Every cat, no matter how wild, will always want food when hungry. It's the most basic form of incentivization. Take away his food options except for one food bowl, and sit next to it.

From your description, I gather that he has no problems approaching you (e.g. when you're sitting next to his food), but he puts up a fight once you interact with him in a way that he doesn't like. If your cat is fearful enough that it would rather starve than come near you (we've had a cat like that), then this approach obviously will not work.

When he starts eating, calmly start applying the flea treatment. Act as if this is the most normal thing in the world, don't act like you're pulling off a heist (cats sense the difference, at least ours do)

Given your description of your cat, I expect that he'll stop you (pull away his head). Calmly look at him, and let him continue eating. The moment he continues eating, you continue applying the treatment.
This will repeat several times, and that's okay. Most animals (and children) need repetition in order to learn something. You're teaching him that the food and the flea treatment are a package deal. He gets to make the choice: food and treatment, or no food and no treatment. (Do not starve your cat, see the next chapter)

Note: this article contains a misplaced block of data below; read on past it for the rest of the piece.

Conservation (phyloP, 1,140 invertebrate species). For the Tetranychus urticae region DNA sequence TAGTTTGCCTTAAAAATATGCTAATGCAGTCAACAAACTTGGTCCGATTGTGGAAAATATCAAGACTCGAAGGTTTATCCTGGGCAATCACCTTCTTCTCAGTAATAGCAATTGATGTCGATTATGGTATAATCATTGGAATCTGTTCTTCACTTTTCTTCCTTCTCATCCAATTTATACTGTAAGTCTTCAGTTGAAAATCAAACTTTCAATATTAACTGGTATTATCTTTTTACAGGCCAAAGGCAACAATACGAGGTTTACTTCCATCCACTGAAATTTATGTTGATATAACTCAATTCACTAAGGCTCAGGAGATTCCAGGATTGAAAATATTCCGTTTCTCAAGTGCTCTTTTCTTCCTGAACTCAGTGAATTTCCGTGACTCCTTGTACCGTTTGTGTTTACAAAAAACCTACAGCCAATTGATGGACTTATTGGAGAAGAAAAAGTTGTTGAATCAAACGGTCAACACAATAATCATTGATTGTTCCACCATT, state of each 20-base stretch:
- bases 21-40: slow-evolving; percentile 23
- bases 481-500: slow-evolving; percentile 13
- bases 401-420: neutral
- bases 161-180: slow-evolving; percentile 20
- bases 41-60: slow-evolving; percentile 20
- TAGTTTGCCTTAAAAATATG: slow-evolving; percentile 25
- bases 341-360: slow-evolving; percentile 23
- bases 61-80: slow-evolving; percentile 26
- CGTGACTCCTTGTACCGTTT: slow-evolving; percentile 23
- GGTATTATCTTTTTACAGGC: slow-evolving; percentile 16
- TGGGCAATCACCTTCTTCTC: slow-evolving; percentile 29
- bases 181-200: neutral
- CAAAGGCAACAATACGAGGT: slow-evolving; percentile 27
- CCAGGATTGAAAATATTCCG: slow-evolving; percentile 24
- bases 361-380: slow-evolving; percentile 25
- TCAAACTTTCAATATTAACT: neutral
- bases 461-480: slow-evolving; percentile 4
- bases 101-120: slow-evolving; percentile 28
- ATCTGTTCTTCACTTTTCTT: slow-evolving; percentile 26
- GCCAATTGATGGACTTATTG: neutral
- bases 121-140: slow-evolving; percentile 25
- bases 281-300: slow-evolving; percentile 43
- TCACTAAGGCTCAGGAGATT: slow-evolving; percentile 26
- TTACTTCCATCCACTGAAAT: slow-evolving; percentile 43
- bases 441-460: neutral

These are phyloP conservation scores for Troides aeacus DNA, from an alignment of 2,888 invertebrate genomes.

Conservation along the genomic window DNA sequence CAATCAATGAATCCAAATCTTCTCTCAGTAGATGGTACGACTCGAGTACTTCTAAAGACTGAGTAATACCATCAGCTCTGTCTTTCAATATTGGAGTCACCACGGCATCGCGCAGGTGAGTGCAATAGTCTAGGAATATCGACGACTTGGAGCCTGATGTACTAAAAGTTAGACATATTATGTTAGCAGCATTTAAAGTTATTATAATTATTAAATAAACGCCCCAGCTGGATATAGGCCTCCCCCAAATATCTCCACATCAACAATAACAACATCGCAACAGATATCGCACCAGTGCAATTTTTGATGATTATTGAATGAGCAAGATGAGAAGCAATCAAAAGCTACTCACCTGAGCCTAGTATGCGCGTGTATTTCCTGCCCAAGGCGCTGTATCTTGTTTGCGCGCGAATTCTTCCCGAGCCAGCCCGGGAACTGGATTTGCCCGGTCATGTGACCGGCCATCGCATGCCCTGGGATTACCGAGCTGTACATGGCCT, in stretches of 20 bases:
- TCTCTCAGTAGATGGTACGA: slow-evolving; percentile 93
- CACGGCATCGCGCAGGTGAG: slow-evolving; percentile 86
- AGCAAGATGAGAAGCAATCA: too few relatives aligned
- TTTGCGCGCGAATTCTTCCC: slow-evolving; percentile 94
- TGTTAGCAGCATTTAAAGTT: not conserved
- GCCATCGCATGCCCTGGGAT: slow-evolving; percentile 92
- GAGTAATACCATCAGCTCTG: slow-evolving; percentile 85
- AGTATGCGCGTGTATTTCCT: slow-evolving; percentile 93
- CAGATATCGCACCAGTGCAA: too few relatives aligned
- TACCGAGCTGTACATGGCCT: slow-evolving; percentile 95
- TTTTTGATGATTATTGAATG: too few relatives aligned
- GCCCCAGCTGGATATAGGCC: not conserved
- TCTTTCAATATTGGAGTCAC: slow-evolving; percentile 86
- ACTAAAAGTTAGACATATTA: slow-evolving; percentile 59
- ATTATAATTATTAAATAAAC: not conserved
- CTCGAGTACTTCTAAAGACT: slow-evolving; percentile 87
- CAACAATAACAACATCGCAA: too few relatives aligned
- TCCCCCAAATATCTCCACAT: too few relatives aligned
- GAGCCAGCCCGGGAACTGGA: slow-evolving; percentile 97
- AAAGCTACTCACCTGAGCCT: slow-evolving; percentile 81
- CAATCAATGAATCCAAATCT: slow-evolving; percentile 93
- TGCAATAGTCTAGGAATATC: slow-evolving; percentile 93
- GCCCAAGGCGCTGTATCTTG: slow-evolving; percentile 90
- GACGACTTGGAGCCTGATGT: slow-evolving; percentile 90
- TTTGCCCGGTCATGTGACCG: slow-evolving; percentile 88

After a few times, if he's had some food (enough to not starve, but not enough to be full) and still puts up a fight, simply take away the rest of the food and walk away. Ignore him for a minute or two. He will ask for more food at some point (whether it's 2 minutes or a few hours, depends on the cat) When he wants more food, bring the food bowl back and repeat the process.

This may take a while, you might not be able to actually apply the treatment for the first meal or two (where he ends up eating enough in small chunks that he's had his fill).
Eventually though, he should realize that putting up a fight costs him more effort than letting you do your thing.